How Can Leaders Foster Connection in a Disconnected Workplace?

After the epidemic and the widespread work-from-anywhere policy, 65 percent of employees feel less connected to their coworkers. This disconnection causes many resignations, costing U.S. businesses up to $406 billion each year. Research shows that lonely workers have lower productivity, a higher chance of leaving their jobs, more missed days at work, and lower job quality. On the flip side, workers with a strong sense of belonging are less likely to leave, perform better at their jobs, and take fewer sick days.

To counter workplace disengagement, promoting friendship and genuine connections at work is crucial. In a study, 77 percent of respondents said that forming close relationships with coworkers was the most important factor for job happiness—salary ranked ninth. Surveys reveal that only 30% of employees have a best friend at work, but those who do are seven times more engaged. Working with a best friend leads to better work, greater well-being, improved customer interactions, and fewer on-the-job injuries. In contrast, employees without a best friend at work have a 1 in 12 chance of being engaged. The chances of reporting overall life fulfillment drop to 1% without meaningful work interactions.

As the Great Resignation continues, here are four ways to help your team build healthier workplace connections:

  1. Make connecting a habit:
    Workplace connections don’t just happen; they need optimism, vulnerability, and consistency. Create regular bonding routines, like Gratitude Mondays, where workers express thanks, or Storytelling Fridays, where personal stories are shared. These activities build a sense of belonging by fostering compassion and curiosity.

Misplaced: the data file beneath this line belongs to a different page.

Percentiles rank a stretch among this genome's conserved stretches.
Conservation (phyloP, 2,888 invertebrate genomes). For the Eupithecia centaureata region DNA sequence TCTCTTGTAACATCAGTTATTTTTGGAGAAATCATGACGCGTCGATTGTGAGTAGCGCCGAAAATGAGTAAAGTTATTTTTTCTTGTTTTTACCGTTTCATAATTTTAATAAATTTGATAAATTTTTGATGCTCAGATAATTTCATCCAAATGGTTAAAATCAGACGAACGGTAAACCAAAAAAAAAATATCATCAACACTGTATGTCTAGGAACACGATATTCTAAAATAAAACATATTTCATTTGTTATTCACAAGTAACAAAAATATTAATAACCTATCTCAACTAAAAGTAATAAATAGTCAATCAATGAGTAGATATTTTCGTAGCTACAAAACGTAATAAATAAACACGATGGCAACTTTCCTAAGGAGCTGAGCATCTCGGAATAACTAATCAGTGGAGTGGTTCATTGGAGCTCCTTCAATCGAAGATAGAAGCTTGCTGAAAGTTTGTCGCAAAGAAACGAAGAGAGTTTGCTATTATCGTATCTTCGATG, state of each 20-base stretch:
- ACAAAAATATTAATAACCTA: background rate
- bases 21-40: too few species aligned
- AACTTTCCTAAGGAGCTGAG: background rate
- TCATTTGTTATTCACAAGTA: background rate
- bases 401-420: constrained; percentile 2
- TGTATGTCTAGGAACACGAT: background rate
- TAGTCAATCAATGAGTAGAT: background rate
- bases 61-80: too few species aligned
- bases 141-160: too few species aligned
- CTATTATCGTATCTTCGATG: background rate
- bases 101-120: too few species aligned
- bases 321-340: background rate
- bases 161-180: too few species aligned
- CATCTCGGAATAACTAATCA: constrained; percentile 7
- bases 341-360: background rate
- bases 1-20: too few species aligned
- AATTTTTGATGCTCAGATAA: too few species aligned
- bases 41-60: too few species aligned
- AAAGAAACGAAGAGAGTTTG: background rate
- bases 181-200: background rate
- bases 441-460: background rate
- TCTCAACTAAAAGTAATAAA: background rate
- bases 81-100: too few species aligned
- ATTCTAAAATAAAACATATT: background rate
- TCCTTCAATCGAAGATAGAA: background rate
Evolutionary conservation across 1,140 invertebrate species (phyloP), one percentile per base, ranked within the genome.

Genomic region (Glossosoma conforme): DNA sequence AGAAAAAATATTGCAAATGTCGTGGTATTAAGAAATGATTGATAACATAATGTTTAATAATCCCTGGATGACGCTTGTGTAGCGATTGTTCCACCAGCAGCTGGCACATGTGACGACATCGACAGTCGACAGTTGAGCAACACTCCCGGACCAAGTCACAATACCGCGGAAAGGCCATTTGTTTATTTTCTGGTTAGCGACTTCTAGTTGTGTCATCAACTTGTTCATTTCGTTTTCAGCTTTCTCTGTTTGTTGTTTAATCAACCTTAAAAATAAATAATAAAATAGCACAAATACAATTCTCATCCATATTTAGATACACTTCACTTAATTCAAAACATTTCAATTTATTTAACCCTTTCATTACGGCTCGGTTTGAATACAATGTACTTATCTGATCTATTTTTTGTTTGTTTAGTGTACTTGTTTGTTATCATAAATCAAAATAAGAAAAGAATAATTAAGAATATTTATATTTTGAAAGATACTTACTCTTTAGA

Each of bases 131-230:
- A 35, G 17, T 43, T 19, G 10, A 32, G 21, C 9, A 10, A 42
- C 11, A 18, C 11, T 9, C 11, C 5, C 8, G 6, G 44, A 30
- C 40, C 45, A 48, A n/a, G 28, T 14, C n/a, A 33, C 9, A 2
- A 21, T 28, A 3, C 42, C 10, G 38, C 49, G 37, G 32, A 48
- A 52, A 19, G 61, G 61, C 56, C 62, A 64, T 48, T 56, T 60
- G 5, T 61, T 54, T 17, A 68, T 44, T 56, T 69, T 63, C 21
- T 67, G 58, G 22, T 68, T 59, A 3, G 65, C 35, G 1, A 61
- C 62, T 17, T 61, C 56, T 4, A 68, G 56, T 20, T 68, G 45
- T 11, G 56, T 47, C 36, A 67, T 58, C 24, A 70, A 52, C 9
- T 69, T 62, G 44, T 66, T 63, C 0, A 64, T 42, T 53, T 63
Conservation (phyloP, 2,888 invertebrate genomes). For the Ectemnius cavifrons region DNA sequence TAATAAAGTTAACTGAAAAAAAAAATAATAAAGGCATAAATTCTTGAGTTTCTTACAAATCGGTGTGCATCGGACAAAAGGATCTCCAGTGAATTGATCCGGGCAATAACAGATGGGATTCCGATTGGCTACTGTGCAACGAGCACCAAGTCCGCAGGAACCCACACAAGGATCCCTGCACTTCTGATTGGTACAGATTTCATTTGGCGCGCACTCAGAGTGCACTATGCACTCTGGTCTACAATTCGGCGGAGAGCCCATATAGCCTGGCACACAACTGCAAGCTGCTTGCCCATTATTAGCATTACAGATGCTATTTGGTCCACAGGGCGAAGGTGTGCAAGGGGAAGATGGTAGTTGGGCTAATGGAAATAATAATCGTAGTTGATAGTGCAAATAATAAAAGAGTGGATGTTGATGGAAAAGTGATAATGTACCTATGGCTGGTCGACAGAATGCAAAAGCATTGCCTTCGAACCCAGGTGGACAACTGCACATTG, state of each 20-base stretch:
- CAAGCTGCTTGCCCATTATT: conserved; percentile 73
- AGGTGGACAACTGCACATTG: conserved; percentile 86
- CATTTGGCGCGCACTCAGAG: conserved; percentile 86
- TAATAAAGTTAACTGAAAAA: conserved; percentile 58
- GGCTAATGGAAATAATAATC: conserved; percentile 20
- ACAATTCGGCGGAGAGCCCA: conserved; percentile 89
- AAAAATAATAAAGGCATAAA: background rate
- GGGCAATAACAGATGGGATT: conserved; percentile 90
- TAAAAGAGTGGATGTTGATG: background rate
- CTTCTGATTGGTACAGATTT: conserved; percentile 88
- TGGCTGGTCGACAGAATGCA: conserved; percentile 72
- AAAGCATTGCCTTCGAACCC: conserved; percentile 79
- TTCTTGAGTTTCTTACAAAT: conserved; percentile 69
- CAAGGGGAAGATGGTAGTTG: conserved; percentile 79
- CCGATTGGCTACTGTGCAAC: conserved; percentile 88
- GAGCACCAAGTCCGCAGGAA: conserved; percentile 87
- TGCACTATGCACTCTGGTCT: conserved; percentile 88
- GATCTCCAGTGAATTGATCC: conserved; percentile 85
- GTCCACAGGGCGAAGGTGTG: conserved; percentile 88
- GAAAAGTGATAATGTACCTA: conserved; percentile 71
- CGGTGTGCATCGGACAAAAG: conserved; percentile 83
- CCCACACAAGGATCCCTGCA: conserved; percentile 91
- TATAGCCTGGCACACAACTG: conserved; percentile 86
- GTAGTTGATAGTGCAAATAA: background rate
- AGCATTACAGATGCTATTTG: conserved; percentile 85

2. Make getting help easy:
    Support often starts with a request. Establish a system like a reciprocity ring, where team members share problems, and the group provides contacts, suggestions, and resources. Keep track of requests in a shared spreadsheet and use chat to offer support between meetings, creating a culture where friendships thrive.
  3. Make onboarding interactive:
    Onboarding is critical for promoting workplace relationships, especially for those who started working during the pandemic and never met their colleagues in person. Use activities like the Board of Advisors, where new employees share challenges, and others offer advice and support. This fosters mutual support, creating deeper connections from the start.
  4. Make rest a reality:
    Prioritize employee health to encourage friendship development. Support mental health services, implement work-free hours, and encourage employees to spend more time with friends and family. Initiatives like phone breaks, walks, and starting meetings with interactive icebreakers contribute to reducing loneliness and building stronger bonds.

In today’s lonely world, human connection is everyone’s responsibility. It’s a vital part of creating a great workplace and a more resilient organization.

Leave a Reply

Your email address will not be published. Required fields are marked *